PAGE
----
. . . . . . . . . . . . . . . . . . . . . . . . . . . . . . . . . . . . . . . . . . . . . . . . . . . . . . . . . . . . . . . . . . . . . . . . . . . . . . . . . . . . . . . . . .

New Mexico policy makers are looking for ways to restore full faith in the state’s credit as they negotiate a solution to a budget crisis.

Lawmakers on Thursday were studying new strategies for rebuilding state financial reserves that do not involve abrupt spending cuts or tax increases.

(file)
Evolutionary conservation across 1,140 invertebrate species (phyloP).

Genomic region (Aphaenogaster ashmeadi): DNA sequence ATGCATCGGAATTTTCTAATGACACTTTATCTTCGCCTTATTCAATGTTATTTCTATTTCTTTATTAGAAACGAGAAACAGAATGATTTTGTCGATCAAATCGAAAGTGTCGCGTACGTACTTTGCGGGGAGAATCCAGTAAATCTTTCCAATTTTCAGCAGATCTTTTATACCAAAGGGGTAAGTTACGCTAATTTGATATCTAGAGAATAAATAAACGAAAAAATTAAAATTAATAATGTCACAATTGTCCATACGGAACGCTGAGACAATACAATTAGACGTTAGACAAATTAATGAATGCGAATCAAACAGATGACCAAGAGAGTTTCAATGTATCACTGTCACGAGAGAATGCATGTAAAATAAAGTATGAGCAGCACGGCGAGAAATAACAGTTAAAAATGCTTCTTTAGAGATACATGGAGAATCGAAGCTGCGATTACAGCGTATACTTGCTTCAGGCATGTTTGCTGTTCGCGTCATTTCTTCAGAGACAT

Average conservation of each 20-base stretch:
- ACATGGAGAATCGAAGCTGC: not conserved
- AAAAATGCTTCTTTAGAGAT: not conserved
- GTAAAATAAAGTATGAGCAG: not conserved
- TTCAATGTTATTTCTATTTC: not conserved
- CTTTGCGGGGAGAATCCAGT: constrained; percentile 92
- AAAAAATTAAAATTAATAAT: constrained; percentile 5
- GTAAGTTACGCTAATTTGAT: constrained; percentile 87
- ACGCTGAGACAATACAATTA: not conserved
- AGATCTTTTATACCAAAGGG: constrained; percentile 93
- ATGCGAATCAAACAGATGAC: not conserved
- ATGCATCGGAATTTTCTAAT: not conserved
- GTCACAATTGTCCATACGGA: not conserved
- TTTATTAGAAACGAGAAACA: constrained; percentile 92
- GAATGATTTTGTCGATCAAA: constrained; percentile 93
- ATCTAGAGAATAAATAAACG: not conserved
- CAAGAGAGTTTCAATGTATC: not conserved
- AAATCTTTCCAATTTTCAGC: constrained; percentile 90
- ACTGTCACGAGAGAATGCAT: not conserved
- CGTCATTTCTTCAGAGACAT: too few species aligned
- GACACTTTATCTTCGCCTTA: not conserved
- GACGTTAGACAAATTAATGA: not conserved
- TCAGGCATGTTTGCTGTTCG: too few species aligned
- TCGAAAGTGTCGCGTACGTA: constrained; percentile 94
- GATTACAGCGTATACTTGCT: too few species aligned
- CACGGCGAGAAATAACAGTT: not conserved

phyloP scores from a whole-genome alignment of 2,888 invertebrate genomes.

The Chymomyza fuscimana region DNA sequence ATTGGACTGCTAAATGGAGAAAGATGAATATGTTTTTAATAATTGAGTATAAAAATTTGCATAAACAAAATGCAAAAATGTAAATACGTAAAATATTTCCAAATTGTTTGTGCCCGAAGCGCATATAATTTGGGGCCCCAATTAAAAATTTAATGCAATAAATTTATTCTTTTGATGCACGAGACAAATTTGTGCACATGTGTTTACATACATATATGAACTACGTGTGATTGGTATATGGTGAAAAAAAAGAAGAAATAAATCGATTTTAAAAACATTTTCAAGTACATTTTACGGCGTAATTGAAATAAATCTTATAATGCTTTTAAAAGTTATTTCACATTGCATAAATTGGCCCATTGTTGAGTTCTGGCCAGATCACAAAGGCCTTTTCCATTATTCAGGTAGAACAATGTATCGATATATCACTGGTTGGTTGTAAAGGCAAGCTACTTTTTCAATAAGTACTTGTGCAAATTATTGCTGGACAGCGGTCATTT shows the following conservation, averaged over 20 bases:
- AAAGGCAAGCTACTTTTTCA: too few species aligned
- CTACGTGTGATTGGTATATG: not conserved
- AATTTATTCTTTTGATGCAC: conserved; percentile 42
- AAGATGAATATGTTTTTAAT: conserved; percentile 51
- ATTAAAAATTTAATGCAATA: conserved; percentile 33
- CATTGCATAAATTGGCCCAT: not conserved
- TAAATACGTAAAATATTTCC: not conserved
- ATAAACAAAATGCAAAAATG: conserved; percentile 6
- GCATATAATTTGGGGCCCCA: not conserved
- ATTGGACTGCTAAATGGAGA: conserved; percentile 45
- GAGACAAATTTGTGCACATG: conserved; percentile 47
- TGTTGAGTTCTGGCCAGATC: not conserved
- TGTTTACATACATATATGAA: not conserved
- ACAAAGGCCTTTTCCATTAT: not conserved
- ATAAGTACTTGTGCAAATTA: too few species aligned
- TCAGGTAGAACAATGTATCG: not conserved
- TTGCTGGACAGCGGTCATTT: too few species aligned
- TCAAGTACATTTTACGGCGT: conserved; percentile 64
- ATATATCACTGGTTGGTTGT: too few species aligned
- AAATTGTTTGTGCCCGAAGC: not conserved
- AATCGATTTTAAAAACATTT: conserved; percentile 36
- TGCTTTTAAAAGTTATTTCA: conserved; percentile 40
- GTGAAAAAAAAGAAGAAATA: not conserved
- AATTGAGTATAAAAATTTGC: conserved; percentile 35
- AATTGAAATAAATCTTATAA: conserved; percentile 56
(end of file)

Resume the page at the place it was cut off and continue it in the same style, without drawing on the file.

The state’s dwindling rainy-day funds are on the agenda for next week’s session, in efforts to protect the state’s credit rating and keep borrowing costs affordable for local construction projects. As recently as 2015, New Mexico had $712 million socked away in the event of a downturn in its oil-infused economy. Now the money is mostly gone.

Experts in state government finance at the Pew Charitable Trusts say consistent planning can restore confidence among ratings agencies and investors.